"Juba," said Cęcilius a third time. The maniac came nearer, and then again suddenly retreated. He stood at a short distance from Cęcilius, as if afraid to come on, and cried out, tossing his hands wildly, "Away, black hypocrite, come not near me! Away! hound of a priest, cross not my path, lest I tear you to shreds!" Such visitations were no novelties to Cęcilius; he raised his hand and made the sign of the cross, then he said, "Come." Juba advanced, shrieked, and used some terrible words, and rushed upon Cęcilius, as if he would treat him as he had treated the savage wolf. "Come?" he cried, "yes, I come!" and Victor ran up, fearing his teeth would be in Cęcilius's throat, if he delayed longer. The latter stood his ground, quailing neither in eye nor in limb; he made the sign of the cross a second time; and in spite of a manifest antagonism within him, the stricken youth, with horrid cries, came dancing after him.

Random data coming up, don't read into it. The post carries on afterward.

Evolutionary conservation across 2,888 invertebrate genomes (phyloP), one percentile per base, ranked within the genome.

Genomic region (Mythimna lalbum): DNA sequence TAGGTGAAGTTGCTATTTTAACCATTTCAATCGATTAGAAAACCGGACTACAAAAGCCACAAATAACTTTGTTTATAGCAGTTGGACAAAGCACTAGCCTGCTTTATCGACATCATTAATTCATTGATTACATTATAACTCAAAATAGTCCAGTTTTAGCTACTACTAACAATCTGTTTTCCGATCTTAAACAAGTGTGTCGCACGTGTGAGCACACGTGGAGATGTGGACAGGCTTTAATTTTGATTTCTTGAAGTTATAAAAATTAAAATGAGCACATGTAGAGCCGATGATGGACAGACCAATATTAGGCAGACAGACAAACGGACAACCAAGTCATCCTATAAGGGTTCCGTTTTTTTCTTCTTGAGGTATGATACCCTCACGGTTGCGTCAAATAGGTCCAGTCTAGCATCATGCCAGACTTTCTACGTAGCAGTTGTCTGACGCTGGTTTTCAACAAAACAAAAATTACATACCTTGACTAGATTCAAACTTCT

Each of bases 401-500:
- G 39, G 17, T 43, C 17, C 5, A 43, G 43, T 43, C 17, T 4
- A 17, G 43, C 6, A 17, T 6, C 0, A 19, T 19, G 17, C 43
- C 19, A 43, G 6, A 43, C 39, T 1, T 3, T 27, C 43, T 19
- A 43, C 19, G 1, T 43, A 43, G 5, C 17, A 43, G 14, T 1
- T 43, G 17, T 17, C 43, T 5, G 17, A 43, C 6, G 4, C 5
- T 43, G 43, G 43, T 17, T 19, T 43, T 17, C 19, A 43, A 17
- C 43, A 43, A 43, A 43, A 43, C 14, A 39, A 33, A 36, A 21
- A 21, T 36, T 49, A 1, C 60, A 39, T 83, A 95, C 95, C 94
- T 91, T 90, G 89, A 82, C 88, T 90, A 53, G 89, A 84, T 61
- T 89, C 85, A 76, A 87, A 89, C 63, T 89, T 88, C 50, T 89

Thus they proceeded, with some signs of insurrection from time to time on Juba's part, but with a {351} successful reduction of it as often on the part of Cęcilius, till they got to the ascent by the olive-trees, where careful walking was necessary. Then Cęcilius turned round, and beckoned him. He came. He said, "Kneel down." He knelt down. Cęcilius put his hand on his head, saying to him, "Follow me close and without any disturbance." The three pursued their journey, and all arrived safe at the cavern. There Cęcilius gave Juba in charge to Romanus, who had been intrusted with the energumens at Carthage.

Chapter 32